• Act I - Who We Were: A journey through the process of laying down weapons of the former FARC and their transition to civilian life
  • Act II - Who We Are: A day that will reveal how a community is built and how community cinema is produced
  • Act III - Who We Will Be: A day to talk about the new generations and the dream of a dignified home.

An international network of community film makers building peace through art

The festival's programming included workshops, panels, an official community short and feature film competition, and the launch of the documentary series “Somos Historias,” which highlights processes of cultural resistance to the armed conflict. The festival featured community films from around the world that give voice to marginalized communities affected by various forms of violence.

The jury, made up of filmmakers, signatories of the Peace Agreement and artists, evaluated 265 films from more than 37 countries in the categories “Peace, memory and reconciliation”, “Beyond stigma” and “Cinema-memory for boys and girls”. The official selection brought together 28 short and feature films from around the world. More than half have female directors or mixed co-direction teams.

We are peace signers, ex-combatants who arrived with a backpack, a weapon on our shoulders, and from then on we built our own habitat in a new territory, a rooting from scratch. Cinema would revive our history in the territory. This is very important for our children, who knew us with arms, and know they'll see through us how peace can be built.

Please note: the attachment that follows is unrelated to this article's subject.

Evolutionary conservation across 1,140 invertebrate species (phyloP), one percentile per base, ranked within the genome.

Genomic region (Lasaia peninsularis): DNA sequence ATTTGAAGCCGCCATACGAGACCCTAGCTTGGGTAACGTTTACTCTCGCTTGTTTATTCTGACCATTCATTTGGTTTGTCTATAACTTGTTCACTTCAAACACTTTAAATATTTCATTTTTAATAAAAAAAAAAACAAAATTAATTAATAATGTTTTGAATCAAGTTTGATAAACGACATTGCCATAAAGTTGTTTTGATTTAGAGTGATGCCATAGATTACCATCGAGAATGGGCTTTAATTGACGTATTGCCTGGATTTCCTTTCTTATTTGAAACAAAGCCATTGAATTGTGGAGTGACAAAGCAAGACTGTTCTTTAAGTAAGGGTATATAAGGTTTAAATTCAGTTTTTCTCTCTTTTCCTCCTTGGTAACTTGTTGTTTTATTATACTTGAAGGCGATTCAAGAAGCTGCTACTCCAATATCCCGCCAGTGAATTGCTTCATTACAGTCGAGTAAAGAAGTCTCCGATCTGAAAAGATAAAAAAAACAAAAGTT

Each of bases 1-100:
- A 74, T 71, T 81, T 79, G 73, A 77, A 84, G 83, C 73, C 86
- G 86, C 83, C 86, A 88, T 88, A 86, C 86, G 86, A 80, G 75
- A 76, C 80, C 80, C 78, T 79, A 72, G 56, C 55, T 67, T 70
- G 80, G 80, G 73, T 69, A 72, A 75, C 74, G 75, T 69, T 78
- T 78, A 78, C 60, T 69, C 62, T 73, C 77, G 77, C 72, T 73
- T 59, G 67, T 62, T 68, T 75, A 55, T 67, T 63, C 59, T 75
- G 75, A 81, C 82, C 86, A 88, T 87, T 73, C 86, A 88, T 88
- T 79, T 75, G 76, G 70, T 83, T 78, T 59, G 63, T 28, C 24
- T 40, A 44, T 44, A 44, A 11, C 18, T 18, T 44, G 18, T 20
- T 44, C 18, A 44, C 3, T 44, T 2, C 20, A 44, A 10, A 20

Yakelin Yajur, signer of peace and leader in the Tierra Grata community.

Primary audience of the festival are the communities affected by the armed conflict in Colombia: ex-combatants, Afro-Colombian men and women, indigenous communities, farmers, LGBTIQ communities, and the urban youth. The local producers come from these communities and have become their cultural representatives.

The most important innovative aspect of the project is creating a horizontal relationship between local Colombian producers and national and international professionals, allowing the Festival to be built on a bilateral basis. In terms of content, the activities were designed in conjunction with the community of Tierra Grata, who will host the festival and present its own stories to international filmmakers. The decentralized location chosen allowed the festival to reach areas where there is a lack of cultural projects due to scarce resources. It reinforced the institutional presence in these territories and made them visible for international social initiatives.

Holding this festival in this space is being able to tell society that the peace process is a success. Being able to show Colombian society and the children who grew up seeing their parents in arms, who are now hosting a community film festival. It is the possibility of starting to build a new history and narrative through culture.

Yarledis Olaya, community leader of Tierra Grata

Tierra Grata is the first community of ex-combatants to consolidate itself thanks to its self-management and has become "the first city of peace." In addition, the inhabitants of Tierra Grata and neighboring villages host the guests and provide the food and all other products for all the festival's needs. The festival aims to become a reference for cultural initiatives for peace processes for the guest countries amid their own peace processes.